Optimal two-round strategy is the same, except that we rank the candidates after bifurcating them as above. So strategic Contingent is to rank the candidate with highest R (the lone member of the set with highest R) first and the rest honestly. And strategic STAR is to make 2 honest-ordered series of candidates, one at the top of the range (consisting of the candidates with positive R) and one at the bottom, with no more than 1 point separating any two adjacent candidates in a series. In the zero information scenario, optimal strategy is approximated by applying this process to each series:

- Separate all adjacent candidates with unequal utilities by 1 point and set a variable x to 0.
- Go through each pair of unequal adjacent candidates (i,j) in ascending order of |S| (absolute value of surplus utility, i.e. utility net of the weighted average, with weights proportional to win probabilities, which in the zero information scenario is equal to the unweighted average), applying the following steps:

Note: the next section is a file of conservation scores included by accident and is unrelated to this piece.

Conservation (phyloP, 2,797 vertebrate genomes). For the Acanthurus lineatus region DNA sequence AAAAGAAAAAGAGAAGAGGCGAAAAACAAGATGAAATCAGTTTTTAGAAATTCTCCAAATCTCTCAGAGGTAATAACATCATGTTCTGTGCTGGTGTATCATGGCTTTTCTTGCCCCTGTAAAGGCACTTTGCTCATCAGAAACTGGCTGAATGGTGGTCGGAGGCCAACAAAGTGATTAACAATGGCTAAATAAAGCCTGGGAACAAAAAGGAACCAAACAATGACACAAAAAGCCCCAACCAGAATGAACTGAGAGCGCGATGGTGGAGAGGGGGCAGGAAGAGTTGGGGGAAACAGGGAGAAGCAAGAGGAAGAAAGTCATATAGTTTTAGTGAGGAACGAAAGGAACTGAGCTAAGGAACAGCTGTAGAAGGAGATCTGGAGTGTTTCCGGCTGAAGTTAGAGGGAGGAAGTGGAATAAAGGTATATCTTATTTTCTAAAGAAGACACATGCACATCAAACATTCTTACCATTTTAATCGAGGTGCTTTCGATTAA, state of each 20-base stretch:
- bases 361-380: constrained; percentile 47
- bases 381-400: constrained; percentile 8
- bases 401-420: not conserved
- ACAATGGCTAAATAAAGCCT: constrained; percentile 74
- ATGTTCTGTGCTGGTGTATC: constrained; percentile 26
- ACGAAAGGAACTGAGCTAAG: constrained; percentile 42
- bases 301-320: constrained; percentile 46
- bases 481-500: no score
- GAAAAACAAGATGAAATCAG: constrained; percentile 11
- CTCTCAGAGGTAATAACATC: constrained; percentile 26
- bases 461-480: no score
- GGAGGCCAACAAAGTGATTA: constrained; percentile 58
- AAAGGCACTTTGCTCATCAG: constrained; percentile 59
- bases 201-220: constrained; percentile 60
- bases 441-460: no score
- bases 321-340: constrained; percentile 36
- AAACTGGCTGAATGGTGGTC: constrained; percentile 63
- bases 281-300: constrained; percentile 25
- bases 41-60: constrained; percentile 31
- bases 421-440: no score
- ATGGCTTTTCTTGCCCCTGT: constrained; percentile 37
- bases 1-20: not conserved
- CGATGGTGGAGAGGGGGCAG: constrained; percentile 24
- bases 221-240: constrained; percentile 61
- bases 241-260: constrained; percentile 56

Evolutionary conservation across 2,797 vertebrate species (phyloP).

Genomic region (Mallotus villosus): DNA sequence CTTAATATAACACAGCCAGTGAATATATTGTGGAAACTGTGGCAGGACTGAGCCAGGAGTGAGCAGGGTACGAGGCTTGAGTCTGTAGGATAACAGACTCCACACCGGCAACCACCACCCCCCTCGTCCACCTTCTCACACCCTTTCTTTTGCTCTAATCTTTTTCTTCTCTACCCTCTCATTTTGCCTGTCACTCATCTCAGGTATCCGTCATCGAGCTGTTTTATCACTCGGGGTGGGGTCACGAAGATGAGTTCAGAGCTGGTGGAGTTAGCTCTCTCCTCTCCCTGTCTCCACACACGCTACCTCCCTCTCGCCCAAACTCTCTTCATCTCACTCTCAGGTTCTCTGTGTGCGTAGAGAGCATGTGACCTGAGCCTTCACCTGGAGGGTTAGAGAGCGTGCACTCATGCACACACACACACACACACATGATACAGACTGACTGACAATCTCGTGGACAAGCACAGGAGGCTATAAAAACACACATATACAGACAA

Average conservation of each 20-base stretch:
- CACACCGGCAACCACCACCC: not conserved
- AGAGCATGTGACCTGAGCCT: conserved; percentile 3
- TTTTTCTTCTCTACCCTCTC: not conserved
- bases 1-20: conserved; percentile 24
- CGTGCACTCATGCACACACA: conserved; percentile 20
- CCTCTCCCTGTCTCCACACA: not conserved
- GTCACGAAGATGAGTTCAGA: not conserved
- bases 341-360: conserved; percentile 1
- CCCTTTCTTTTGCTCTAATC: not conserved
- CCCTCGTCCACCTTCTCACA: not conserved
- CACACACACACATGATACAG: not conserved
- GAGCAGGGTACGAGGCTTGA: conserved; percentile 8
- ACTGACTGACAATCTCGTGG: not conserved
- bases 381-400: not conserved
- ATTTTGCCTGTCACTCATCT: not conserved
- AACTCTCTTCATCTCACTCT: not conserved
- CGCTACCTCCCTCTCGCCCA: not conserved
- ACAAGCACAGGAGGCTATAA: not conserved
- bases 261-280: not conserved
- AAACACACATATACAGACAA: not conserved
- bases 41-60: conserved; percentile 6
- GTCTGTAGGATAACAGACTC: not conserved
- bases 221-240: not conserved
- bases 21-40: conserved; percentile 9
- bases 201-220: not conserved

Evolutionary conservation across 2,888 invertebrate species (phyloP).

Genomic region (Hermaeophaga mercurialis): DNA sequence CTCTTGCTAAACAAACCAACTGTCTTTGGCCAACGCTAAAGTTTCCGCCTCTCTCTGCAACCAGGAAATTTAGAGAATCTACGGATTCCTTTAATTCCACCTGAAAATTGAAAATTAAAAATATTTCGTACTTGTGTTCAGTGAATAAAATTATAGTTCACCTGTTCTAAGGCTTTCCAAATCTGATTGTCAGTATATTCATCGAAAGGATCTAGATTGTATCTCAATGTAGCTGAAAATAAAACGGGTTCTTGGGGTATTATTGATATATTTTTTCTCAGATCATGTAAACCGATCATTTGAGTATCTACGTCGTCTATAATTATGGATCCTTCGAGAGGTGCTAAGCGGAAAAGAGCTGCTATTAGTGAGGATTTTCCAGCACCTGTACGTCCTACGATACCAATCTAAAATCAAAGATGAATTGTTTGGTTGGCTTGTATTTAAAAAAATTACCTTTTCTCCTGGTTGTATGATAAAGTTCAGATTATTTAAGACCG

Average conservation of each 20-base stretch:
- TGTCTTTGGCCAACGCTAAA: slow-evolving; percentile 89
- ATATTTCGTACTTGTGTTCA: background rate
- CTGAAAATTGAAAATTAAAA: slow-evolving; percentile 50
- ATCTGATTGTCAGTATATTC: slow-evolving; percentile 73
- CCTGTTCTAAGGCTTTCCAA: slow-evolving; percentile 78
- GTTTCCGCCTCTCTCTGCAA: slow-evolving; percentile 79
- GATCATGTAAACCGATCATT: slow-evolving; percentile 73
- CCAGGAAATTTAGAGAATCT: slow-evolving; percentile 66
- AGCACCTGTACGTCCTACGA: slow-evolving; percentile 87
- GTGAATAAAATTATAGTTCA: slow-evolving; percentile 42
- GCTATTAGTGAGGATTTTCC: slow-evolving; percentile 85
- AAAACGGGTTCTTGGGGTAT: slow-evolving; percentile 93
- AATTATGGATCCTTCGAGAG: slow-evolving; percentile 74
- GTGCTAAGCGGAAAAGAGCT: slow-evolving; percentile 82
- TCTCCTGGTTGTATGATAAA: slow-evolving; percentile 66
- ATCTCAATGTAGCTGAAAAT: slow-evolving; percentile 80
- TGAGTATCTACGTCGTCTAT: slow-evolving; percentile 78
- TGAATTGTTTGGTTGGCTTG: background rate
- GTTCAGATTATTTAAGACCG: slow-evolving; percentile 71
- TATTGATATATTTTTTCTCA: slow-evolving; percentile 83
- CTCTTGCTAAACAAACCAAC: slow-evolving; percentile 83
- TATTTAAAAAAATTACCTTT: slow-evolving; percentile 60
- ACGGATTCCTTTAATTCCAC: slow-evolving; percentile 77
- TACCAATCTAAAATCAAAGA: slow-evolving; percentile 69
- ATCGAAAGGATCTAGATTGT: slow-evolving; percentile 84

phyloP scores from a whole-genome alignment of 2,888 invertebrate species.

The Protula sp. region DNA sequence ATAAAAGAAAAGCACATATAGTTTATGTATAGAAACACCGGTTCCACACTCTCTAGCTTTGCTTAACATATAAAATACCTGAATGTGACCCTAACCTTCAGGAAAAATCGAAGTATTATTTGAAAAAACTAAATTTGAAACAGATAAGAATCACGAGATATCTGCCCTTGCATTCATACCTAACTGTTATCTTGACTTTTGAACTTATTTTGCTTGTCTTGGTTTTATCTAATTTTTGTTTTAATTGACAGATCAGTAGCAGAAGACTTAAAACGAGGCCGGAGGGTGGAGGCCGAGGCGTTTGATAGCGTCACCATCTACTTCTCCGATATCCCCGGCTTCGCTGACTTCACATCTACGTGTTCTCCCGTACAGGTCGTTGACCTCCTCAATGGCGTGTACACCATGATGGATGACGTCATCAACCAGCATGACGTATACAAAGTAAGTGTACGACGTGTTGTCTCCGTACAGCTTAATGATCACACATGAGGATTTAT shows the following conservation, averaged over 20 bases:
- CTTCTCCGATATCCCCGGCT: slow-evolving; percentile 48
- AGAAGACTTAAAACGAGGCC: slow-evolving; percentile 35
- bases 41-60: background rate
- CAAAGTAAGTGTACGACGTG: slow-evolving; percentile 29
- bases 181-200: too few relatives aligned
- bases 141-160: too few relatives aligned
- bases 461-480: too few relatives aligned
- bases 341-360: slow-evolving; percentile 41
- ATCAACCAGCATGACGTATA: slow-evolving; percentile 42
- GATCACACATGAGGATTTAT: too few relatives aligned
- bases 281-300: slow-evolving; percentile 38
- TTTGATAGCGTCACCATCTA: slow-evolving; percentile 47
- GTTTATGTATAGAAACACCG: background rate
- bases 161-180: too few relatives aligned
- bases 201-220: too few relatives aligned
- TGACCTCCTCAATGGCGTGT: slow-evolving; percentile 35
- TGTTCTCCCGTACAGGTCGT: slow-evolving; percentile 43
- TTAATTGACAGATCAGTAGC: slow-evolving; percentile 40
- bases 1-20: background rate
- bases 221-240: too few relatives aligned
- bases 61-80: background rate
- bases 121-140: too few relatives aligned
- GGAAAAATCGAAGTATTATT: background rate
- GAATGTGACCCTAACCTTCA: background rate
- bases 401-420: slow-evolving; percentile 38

- Add to x (u
_{max}and u_{min}are the highest and lowest utilities). - If x<.5, bring all candidates (in the series) with |S|≤min(|S|
_{i},|S|_{j}) 1 point closer to the appropriate extreme (MAX for S>0, 0 for S<0); otherwise, subtract 1 from x.

- Add to x (u

Optimal sequential elimination strategy requires the introduction of new variables:

v_{maxC}=the points to be voted for the highest rated in C in the first round.

v_{minC}=the points to be voted for the lowest rated in C in the first round.

v_{iC}=the points to be voted for candidate i in a round whose candidates are C:

p_{CD}=the probability that C would be the survivors of a round whose candidates were D

p_{ijC}=the probability that i and j would near-tie for the last safe rank in a round whose candidates were C.

p_{C}=the probability that the round with |C| candidates consists of C:

or, with no information,

u_{C}=the voter's gain in utility if the round with |C| candidates consists of C:

; or, with no information,

R_{iC}=the prospective rating of i in a round whose candidates are C:

or, with no information,

The gain in expected utility for a given vote, becomes:

Inducing pivot probabilities from overall win probabilities greatly simplifies the problem:

p_{i}=the probability that i will win, which gives us R_{i}=p_{i}S_{i} and lets us induce

p_{iC}=the probability that i would lose a round whose candidates were C:

, from which we can induce and